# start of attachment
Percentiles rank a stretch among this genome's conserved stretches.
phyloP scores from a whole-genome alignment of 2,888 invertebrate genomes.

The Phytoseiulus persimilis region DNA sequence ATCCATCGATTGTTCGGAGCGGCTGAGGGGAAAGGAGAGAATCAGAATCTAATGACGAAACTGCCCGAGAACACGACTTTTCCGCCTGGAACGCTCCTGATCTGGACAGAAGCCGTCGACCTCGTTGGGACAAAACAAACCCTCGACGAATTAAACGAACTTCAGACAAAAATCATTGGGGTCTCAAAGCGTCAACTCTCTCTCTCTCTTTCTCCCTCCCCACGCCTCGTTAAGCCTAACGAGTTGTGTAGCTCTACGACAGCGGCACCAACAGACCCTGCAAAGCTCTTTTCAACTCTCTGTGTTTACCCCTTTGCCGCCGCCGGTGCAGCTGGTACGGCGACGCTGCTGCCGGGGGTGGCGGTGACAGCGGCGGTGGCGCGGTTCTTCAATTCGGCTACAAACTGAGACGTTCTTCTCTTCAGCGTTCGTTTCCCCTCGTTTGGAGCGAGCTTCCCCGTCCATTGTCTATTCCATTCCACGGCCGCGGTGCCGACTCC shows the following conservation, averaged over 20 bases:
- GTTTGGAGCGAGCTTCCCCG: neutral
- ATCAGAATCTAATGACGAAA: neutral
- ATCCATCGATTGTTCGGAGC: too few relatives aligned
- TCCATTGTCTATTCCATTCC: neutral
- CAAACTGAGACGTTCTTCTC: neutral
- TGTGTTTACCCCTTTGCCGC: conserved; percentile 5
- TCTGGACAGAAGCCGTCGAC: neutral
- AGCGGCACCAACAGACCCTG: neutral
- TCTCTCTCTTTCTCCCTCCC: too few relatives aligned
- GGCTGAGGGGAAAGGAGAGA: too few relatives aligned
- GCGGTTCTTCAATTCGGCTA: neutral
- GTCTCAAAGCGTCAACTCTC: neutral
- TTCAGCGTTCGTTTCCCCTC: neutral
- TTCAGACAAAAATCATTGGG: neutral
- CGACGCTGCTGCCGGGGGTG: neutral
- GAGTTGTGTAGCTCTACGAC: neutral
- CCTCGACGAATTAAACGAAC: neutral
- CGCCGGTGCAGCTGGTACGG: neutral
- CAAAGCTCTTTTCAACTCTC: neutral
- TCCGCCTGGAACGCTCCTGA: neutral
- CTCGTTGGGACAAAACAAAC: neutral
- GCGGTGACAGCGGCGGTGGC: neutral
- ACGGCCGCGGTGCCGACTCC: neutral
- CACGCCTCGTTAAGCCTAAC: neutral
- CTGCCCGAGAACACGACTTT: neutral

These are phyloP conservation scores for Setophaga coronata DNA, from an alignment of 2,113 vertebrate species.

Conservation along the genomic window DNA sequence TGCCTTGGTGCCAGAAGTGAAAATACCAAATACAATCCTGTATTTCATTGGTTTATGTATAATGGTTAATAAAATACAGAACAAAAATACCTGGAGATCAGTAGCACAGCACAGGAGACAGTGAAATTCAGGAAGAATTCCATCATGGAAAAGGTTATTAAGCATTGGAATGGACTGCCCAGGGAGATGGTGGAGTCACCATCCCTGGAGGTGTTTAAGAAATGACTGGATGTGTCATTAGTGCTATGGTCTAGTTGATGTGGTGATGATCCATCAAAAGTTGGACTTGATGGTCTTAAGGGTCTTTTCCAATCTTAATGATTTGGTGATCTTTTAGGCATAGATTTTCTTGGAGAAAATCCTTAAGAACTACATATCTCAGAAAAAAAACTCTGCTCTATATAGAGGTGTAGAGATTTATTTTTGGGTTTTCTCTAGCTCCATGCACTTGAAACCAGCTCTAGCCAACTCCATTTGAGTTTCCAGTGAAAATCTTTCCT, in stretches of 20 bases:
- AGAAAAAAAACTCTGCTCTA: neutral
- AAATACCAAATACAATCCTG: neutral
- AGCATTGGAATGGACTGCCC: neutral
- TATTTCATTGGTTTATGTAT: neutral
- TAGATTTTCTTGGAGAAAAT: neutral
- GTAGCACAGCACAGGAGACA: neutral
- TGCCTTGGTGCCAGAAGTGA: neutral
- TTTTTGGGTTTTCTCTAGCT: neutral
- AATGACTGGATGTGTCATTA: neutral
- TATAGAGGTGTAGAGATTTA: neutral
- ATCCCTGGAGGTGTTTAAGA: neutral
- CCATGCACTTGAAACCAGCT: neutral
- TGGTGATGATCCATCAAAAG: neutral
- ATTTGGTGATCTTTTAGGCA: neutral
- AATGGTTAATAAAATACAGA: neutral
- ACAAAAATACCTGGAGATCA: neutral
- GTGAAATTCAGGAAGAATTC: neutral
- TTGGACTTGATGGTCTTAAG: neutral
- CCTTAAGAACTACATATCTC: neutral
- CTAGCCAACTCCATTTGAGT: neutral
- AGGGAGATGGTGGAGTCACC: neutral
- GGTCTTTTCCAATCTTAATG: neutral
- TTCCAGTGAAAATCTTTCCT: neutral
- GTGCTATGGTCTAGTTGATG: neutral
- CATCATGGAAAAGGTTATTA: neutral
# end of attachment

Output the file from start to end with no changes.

Percentiles rank a stretch among this genome's conserved stretches.
phyloP scores from a whole-genome alignment of 2,888 invertebrate genomes.

The Phytoseiulus persimilis region DNA sequence ATCCATCGATTGTTCGGAGCGGCTGAGGGGAAAGGAGAGAATCAGAATCTAATGACGAAACTGCCCGAGAACACGACTTTTCCGCCTGGAACGCTCCTGATCTGGACAGAAGCCGTCGACCTCGTTGGGACAAAACAAACCCTCGACGAATTAAACGAACTTCAGACAAAAATCATTGGGGTCTCAAAGCGTCAACTCTCTCTCTCTCTTTCTCCCTCCCCACGCCTCGTTAAGCCTAACGAGTTGTGTAGCTCTACGACAGCGGCACCAACAGACCCTGCAAAGCTCTTTTCAACTCTCTGTGTTTACCCCTTTGCCGCCGCCGGTGCAGCTGGTACGGCGACGCTGCTGCCGGGGGTGGCGGTGACAGCGGCGGTGGCGCGGTTCTTCAATTCGGCTACAAACTGAGACGTTCTTCTCTTCAGCGTTCGTTTCCCCTCGTTTGGAGCGAGCTTCCCCGTCCATTGTCTATTCCATTCCACGGCCGCGGTGCCGACTCC shows the following conservation, averaged over 20 bases:
- GTTTGGAGCGAGCTTCCCCG: neutral
- ATCAGAATCTAATGACGAAA: neutral
- ATCCATCGATTGTTCGGAGC: too few relatives aligned
- TCCATTGTCTATTCCATTCC: neutral
- CAAACTGAGACGTTCTTCTC: neutral
- TGTGTTTACCCCTTTGCCGC: conserved; percentile 5
- TCTGGACAGAAGCCGTCGAC: neutral
- AGCGGCACCAACAGACCCTG: neutral
- TCTCTCTCTTTCTCCCTCCC: too few relatives aligned
- GGCTGAGGGGAAAGGAGAGA: too few relatives aligned
- GCGGTTCTTCAATTCGGCTA: neutral
- GTCTCAAAGCGTCAACTCTC: neutral
- TTCAGCGTTCGTTTCCCCTC: neutral
- TTCAGACAAAAATCATTGGG: neutral
- CGACGCTGCTGCCGGGGGTG: neutral
- GAGTTGTGTAGCTCTACGAC: neutral
- CCTCGACGAATTAAACGAAC: neutral
- CGCCGGTGCAGCTGGTACGG: neutral
- CAAAGCTCTTTTCAACTCTC: neutral
- TCCGCCTGGAACGCTCCTGA: neutral
- CTCGTTGGGACAAAACAAAC: neutral
- GCGGTGACAGCGGCGGTGGC: neutral
- ACGGCCGCGGTGCCGACTCC: neutral
- CACGCCTCGTTAAGCCTAAC: neutral
- CTGCCCGAGAACACGACTTT: neutral

These are phyloP conservation scores for Setophaga coronata DNA, from an alignment of 2,113 vertebrate species.

Conservation along the genomic window DNA sequence TGCCTTGGTGCCAGAAGTGAAAATACCAAATACAATCCTGTATTTCATTGGTTTATGTATAATGGTTAATAAAATACAGAACAAAAATACCTGGAGATCAGTAGCACAGCACAGGAGACAGTGAAATTCAGGAAGAATTCCATCATGGAAAAGGTTATTAAGCATTGGAATGGACTGCCCAGGGAGATGGTGGAGTCACCATCCCTGGAGGTGTTTAAGAAATGACTGGATGTGTCATTAGTGCTATGGTCTAGTTGATGTGGTGATGATCCATCAAAAGTTGGACTTGATGGTCTTAAGGGTCTTTTCCAATCTTAATGATTTGGTGATCTTTTAGGCATAGATTTTCTTGGAGAAAATCCTTAAGAACTACATATCTCAGAAAAAAAACTCTGCTCTATATAGAGGTGTAGAGATTTATTTTTGGGTTTTCTCTAGCTCCATGCACTTGAAACCAGCTCTAGCCAACTCCATTTGAGTTTCCAGTGAAAATCTTTCCT, in stretches of 20 bases:
- AGAAAAAAAACTCTGCTCTA: neutral
- AAATACCAAATACAATCCTG: neutral
- AGCATTGGAATGGACTGCCC: neutral
- TATTTCATTGGTTTATGTAT: neutral
- TAGATTTTCTTGGAGAAAAT: neutral
- GTAGCACAGCACAGGAGACA: neutral
- TGCCTTGGTGCCAGAAGTGA: neutral
- TTTTTGGGTTTTCTCTAGCT: neutral
- AATGACTGGATGTGTCATTA: neutral
- TATAGAGGTGTAGAGATTTA: neutral
- ATCCCTGGAGGTGTTTAAGA: neutral
- CCATGCACTTGAAACCAGCT: neutral
- TGGTGATGATCCATCAAAAG: neutral
- ATTTGGTGATCTTTTAGGCA: neutral
- AATGGTTAATAAAATACAGA: neutral
- ACAAAAATACCTGGAGATCA: neutral
- GTGAAATTCAGGAAGAATTC: neutral
- TTGGACTTGATGGTCTTAAG: neutral
- CCTTAAGAACTACATATCTC: neutral
- CTAGCCAACTCCATTTGAGT: neutral
- AGGGAGATGGTGGAGTCACC: neutral
- GGTCTTTTCCAATCTTAATG: neutral
- TTCCAGTGAAAATCTTTCCT: neutral
- GTGCTATGGTCTAGTTGATG: neutral
- CATCATGGAAAAGGTTATTA: neutral